Israeli Prime Minister Benjamin Netanyahu Seeks to Normalize Relations With Saudi Arabia

Israeli Prime Minister Benjamin Netanyahu recently proclaimed that the United States must “reaffirm” its alliance with Saudi Arabia. In addition, Netanyahu stressed that his government will seek to normalize relations with Saudi Arabia during his time in office.

“I think that the alliance, the traditional (US) alliance with Saudi Arabia and other countries, has to be reaffirmed. There should not be periodic swings, or even wild swings in this relationship, because I think that the alliance between America’s allies and with America is the anchor of stability in our region,” Netanyahu said in an interview with Al-Arabiya English.

Netanyahu’s comments about Saudi Arabia came after the Biden regime and congressional Democrats pushed for a change in the US-Saudi relationship as a response to OPEC oil production cuts in October. However, no substantial changes in US-Saudi relations have materialized thus far. 

Netanyahu said that he plans to talk about the Saudi relationship with Biden. “I think it requires periodic reaffirmation, and I’m to speak to President Biden about it,” he stated. 

Netanyahu said he wants to build upon the progress his government made on the Abraham Accords, which were originally signed in 2020 and help Israel establish diplomatic ties with Bahrain and the UAE. Netanyahu believes it’s “up to the leadership of Saudi Arabia if they want to partake in this effort” as far as bolstering ties with the Israelis go.

The Saudis have stressed the necessity of the Israelis conceding to the concept of establishing a Palestinian state not only for the sake of bringing peace to the Middle East but also as a precondition for fully normalizing Saudi-Israeli relations.

The Israeli-Saudi rapprochement makes sense from a geopolitical standpoint. Time generally heals all wounds, as Arab states are not as anti-Israel like they were in the early days of the Jewish state’s founding.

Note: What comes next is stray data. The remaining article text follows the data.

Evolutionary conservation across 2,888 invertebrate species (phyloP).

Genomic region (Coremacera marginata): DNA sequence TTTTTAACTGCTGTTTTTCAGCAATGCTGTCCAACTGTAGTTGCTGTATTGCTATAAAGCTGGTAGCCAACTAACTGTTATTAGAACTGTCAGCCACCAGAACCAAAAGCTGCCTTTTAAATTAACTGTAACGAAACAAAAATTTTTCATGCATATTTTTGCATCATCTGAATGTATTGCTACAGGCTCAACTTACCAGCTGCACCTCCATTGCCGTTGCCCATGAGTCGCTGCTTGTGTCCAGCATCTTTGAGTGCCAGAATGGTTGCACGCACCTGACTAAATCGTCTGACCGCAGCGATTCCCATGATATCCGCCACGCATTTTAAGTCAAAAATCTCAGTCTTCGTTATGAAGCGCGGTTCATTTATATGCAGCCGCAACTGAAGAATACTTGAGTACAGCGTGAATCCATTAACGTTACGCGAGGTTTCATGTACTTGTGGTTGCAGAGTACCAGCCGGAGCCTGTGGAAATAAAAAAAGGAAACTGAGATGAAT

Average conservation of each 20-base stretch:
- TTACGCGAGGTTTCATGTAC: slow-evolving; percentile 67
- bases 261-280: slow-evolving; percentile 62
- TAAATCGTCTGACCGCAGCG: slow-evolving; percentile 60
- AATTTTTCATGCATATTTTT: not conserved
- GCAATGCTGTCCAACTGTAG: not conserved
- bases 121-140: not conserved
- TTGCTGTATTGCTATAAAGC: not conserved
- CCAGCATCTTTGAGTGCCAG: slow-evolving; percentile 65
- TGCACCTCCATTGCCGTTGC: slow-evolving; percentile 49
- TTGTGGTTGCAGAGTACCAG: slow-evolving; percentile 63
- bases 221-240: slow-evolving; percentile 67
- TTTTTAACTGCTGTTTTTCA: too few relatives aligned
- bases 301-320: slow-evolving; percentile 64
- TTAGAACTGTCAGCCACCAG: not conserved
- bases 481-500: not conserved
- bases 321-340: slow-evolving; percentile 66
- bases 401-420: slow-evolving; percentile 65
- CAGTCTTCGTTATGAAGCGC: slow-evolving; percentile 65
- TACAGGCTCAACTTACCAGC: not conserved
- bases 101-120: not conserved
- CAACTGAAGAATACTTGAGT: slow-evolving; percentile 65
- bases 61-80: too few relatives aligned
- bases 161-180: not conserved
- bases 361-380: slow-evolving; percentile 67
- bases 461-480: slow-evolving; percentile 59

In addition, the rise of Iran and Turkey has worried many Arab states about the potential that these two countries may make play for regional hegemony. It’s often forgotten how during Iran and Turkey’s imperial pasts they largely subjugated many Arab states and prevented them from exercising sovereignty. 

With Iran and Turkey no longer imperial powers, Arab states can finally enjoy historically unprecedented sovereignty. It also helps that the US is the primary security guarantor in the Middle East. However, with the US pivoting to Asia to contain China, it will be less focused on the Middle East. 

In turn, Arab states will need to find a new security partner(s) to maintain their sovereignty. Israel fits the bill here. On top of that, Israel will need to engage with its Arab neighbors to maintain its legitimacy and prepare itself for a Middle East that will not have the US as actively engaged in security affairs.

Indeed, there are new geopolitical realities emerging and countries ranging from the US to Israel will have to readjust to this environment.

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